Job is part of the ketuvím/“Writings,” the third section of the Old Testament, collected round the 400s BC. Job was written at some point in the 500s, as we can easily deduce from the Late Biblical Hebrew vocabulary (with lots of Aramaic loanwords) and historical context.

The book’s about iyóv/“Job” of Utz, a land located in Edom. Lm 4.21 Job’s friend Eliphaz of Teman Jb 2.1 had a really obvious Edomite name: The same name as Edom/Esau’s oldest son, 1Ch 1.36 and his city had the same name as Eliphaz ben Esau’s oldest son. 1Ch 1.36

Job was a famous guy in Ezekiel’s time, Ek 14.14, 20 so he must’ve existed before, if not around, the early 500s BC, when Ezekiel was written. Clearly Job was known for his morality, so the author of Job borrowed Job’s story to begin the discussion about theodicy: Here’s a moral man, who nonetheless lost all his kids and property. So what does that say about morality, God, the way God governs the universe, and evil?

Your average Christian hasn’t read Job. Well, they read the beginning two chapters, where Job lost all his stuff; and they read the last chapter, wherein God gives him 10 more kids and all his stuff back, and let him live a really long time. Jb 42.10-17 In skipping the middle part, we also mistakenly skip all the discussions between Job and his friends about theodicy… and figure we needn’t bother, ’cause Job was right and they were wrong, like the LORD said. Jb 42.7 Besides we already know why Job was suffering: The first two chapters were a great big spoiler!

In so doing we also miss the point: What Job’s friends said is exactly what people still say about theodicy. Same bad advice. Same platitudes. Same cold comfort. Read Job, and you’ll quickly begin to notice how many other Christians have never read Job.

(I should also point out: In the churches I grew up in, a number of ’em assumed Job is the oldest book in the bible… because they were young-earth creationists. Because Job lived so tremendously long, and because Job refers to creatures with names we can’t translate precisely—like vehemót/“ox” (KJV “behemoth” Jb 40.15), liweyatán/“crocodile” (KJV “leviathan” Jb 41.1), or reym/“antelope” (KJV “unicorn” Jb 39.9) —various YEC enthusiasts have embraced the idea these creatures are dinosaurs, and that Job took place shortly after Noah’s flood, back when humans were still long-lived. Ge 11.10-32 Edomites notwithstanding.)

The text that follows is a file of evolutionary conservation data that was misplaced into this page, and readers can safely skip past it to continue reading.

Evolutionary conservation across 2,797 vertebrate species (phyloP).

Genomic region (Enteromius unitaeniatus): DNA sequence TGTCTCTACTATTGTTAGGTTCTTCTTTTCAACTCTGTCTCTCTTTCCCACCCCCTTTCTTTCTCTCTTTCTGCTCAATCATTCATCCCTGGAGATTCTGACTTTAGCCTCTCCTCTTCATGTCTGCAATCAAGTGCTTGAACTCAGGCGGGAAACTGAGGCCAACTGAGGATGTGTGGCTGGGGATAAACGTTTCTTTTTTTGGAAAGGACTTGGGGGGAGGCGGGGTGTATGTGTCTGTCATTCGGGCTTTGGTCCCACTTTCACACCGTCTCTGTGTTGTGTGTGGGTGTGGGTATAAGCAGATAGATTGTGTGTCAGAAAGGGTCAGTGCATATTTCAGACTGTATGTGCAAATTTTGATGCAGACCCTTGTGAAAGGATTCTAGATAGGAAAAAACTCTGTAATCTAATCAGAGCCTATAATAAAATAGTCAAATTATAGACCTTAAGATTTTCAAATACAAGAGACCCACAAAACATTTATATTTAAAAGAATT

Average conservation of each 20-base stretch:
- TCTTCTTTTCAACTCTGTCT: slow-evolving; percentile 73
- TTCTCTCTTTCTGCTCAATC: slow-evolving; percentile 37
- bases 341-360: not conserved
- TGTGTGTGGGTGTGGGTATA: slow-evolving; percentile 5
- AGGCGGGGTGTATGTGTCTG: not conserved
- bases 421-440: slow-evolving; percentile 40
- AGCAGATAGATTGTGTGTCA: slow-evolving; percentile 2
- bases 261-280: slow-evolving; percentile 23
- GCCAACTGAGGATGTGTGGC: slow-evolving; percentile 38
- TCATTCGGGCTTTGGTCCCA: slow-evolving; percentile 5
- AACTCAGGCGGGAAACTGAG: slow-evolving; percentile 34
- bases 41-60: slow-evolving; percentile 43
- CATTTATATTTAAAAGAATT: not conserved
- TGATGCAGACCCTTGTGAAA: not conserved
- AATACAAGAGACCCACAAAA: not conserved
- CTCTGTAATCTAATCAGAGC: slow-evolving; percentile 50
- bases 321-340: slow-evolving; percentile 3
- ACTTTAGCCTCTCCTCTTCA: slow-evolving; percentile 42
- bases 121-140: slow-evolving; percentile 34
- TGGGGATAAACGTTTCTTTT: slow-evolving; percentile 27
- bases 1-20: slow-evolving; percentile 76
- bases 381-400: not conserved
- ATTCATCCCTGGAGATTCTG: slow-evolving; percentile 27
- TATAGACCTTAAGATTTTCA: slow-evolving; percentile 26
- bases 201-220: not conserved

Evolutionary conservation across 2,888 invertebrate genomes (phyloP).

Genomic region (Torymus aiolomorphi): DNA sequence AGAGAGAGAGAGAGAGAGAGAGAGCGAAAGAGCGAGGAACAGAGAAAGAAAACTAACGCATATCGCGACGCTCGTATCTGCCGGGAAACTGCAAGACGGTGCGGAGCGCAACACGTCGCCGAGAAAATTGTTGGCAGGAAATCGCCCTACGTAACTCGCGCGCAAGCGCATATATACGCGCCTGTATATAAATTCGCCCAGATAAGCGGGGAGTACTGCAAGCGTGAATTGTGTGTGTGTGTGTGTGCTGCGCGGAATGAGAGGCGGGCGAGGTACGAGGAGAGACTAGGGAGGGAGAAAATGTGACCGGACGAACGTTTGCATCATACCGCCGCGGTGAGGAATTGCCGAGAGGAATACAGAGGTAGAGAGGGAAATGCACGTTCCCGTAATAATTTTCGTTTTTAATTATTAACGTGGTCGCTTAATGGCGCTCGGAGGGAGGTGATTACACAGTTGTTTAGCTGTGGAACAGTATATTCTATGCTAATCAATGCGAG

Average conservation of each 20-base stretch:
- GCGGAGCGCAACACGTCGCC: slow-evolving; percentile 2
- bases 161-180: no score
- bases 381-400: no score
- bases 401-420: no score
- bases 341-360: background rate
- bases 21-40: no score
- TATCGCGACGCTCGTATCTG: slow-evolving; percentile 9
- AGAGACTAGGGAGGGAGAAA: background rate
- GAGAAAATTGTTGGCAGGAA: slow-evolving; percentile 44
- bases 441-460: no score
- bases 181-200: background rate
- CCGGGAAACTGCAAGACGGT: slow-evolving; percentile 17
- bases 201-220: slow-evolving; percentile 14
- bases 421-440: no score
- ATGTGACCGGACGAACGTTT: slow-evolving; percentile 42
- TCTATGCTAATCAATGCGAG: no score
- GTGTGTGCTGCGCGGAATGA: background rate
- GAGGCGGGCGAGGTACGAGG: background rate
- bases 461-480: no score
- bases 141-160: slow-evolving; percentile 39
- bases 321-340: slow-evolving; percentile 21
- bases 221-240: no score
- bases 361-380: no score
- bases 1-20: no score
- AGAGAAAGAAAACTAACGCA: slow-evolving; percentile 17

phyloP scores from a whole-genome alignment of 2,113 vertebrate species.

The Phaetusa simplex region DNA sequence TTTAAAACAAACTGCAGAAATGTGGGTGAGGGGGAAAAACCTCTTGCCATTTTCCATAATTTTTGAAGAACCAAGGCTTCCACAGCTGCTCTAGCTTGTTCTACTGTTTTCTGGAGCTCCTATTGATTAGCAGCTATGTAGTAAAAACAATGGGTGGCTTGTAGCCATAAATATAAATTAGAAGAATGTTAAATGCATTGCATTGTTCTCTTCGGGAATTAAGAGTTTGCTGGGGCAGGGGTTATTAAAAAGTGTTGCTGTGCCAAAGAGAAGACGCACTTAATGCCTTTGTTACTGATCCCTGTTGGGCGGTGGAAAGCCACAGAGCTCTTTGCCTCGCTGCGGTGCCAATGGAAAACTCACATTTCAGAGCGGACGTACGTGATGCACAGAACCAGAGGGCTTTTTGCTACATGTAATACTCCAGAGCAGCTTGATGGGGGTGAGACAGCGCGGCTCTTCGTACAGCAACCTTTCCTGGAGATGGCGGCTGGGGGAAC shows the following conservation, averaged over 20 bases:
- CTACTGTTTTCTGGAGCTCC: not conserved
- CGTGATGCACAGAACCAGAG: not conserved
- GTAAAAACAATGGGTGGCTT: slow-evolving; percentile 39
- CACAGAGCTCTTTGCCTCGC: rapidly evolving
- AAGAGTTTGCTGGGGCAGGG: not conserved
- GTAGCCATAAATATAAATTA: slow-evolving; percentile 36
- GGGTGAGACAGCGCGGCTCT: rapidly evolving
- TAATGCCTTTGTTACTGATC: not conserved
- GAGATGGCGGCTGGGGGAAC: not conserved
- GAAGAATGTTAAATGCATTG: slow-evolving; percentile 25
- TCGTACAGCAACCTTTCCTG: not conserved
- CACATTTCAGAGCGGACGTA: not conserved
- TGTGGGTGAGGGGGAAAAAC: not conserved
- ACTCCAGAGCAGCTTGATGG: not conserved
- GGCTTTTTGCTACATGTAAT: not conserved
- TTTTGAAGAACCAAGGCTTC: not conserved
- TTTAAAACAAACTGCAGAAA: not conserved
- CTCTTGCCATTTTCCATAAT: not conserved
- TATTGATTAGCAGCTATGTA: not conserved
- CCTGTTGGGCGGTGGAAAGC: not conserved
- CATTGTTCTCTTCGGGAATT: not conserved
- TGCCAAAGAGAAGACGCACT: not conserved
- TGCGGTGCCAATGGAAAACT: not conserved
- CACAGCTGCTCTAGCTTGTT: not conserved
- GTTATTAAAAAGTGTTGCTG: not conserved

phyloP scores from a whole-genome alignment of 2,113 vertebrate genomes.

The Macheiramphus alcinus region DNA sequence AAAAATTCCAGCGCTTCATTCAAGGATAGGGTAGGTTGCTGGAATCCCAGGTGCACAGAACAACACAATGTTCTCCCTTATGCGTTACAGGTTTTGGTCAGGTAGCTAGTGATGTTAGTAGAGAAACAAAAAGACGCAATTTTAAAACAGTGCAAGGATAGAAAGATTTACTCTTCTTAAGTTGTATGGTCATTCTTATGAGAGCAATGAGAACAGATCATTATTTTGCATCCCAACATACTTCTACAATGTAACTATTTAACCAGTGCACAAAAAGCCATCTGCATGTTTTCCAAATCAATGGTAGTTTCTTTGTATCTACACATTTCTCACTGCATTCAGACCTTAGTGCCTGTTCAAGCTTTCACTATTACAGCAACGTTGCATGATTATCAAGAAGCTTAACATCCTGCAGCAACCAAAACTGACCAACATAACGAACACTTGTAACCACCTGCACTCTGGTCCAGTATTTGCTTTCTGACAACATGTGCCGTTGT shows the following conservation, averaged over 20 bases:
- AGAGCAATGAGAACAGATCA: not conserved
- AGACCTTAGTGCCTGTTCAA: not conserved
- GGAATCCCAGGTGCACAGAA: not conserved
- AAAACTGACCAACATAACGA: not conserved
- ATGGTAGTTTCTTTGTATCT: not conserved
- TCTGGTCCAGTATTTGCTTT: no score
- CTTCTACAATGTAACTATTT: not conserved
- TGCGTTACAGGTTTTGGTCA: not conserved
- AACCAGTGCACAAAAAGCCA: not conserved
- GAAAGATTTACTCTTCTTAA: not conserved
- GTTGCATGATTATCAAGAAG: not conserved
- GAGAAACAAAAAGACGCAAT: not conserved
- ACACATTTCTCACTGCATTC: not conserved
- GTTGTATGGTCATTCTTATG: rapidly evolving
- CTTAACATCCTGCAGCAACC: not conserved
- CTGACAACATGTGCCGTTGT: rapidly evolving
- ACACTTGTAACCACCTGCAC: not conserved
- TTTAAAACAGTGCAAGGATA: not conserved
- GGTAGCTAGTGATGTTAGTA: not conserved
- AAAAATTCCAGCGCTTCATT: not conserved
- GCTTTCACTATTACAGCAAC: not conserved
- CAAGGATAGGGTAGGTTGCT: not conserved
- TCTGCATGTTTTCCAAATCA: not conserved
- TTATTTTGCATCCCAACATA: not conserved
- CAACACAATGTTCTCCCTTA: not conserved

How to pray the Lord’s Prayer.

by K.W. Leslie, 14 February

Don’t know why you’re not practicing prayer with it.

When Jesus’s students wanted to learn to pray, he taught them what we call the Lord’s Prayer. Wanna know how to pray? Here ya go: Practice with that.

Weirdly enough, in most of the Evangelical churches I’ve been to, when new Christians wanna learn to pray, we don’t always point ’em to the Lord’s Prayer. We point them to our prayer groups.

Why’s this? Well, there’s a weird Evangelical stigma about rote prayer. It’s because a lot of Evangelicals grew up in churches which prayed a lot of pre-written, canned material, and it felt like dead religion to them, and they prefer living religion. So, out went the rote prayers. Their only prayers are spontaneous. Sometimes they won’t even pray biblical rote prayers, like the psalms or Lord’s Prayer.

The down side? The only prayer examples they see aren’t from the bible, but from their fellow Christians. Some of whom don’t even read the bible. All their prayer behavior comes from mimicking other Christians, and after enough decades in an echo chamber of babbling pagan hypocrisy… well, you remember Jesus’s wisecrack about tying a millstone round children’s necks and tossing them in the Mediterranean. Mk 9.42 Better they not pray at all, than pray like some of us hypocrites.